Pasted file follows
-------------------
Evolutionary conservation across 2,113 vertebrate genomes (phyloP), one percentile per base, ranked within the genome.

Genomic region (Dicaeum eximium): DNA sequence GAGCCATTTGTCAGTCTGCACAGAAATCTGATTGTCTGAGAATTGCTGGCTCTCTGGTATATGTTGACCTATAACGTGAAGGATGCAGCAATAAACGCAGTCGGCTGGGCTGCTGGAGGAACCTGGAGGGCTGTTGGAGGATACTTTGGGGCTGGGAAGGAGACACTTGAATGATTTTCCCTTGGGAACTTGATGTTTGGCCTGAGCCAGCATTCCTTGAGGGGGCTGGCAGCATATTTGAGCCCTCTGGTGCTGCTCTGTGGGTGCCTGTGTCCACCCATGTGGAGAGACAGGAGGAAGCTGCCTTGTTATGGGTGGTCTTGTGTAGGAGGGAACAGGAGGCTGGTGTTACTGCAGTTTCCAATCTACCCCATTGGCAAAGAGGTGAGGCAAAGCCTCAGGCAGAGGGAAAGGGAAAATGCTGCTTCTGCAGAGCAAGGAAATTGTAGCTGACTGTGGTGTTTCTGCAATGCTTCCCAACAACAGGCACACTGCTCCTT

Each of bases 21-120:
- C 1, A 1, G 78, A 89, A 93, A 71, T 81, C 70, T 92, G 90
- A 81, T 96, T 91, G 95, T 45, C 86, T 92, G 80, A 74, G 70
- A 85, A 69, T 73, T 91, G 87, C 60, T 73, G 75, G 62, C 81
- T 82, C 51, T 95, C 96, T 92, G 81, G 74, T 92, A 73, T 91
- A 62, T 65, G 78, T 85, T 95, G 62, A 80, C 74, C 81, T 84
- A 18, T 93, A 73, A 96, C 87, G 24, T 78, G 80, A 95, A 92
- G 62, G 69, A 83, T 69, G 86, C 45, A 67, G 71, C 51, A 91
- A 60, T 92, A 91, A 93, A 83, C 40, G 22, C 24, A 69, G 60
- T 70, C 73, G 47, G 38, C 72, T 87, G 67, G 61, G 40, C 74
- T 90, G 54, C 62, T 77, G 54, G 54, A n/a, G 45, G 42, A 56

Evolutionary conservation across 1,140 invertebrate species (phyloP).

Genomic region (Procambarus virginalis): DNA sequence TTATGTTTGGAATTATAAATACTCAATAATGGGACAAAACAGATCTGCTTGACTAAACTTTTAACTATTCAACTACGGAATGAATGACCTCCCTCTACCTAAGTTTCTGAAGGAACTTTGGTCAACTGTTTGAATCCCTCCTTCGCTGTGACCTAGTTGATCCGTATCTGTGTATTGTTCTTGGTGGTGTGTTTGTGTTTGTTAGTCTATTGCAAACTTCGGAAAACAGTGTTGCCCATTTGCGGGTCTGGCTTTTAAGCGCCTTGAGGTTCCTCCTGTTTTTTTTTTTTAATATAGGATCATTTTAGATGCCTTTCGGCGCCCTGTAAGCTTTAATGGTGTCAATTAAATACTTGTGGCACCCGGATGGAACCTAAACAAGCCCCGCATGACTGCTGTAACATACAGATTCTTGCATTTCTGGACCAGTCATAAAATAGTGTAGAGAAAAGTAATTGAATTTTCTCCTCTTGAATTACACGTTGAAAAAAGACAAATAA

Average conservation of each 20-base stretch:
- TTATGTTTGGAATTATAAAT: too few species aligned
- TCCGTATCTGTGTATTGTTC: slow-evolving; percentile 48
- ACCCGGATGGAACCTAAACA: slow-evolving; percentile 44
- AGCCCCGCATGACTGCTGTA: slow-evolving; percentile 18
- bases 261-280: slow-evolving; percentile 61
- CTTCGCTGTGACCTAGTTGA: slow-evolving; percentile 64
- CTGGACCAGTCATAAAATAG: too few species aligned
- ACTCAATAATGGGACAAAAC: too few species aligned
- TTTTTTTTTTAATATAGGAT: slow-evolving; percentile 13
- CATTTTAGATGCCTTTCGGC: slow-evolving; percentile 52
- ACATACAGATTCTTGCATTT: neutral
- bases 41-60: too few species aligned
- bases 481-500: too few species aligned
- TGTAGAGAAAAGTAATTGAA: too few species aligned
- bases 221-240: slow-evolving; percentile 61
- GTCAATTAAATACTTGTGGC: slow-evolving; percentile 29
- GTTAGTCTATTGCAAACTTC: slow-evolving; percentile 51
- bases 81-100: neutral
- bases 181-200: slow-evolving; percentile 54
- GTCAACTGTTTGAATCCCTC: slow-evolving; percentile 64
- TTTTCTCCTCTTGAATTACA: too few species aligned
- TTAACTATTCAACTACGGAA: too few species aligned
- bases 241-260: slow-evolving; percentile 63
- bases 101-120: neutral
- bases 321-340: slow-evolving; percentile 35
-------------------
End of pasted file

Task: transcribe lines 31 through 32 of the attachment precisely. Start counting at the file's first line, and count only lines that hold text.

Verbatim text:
- bases 221-240: slow-evolving; percentile 61
- GTCAATTAAATACTTGTGGC: slow-evolving; percentile 29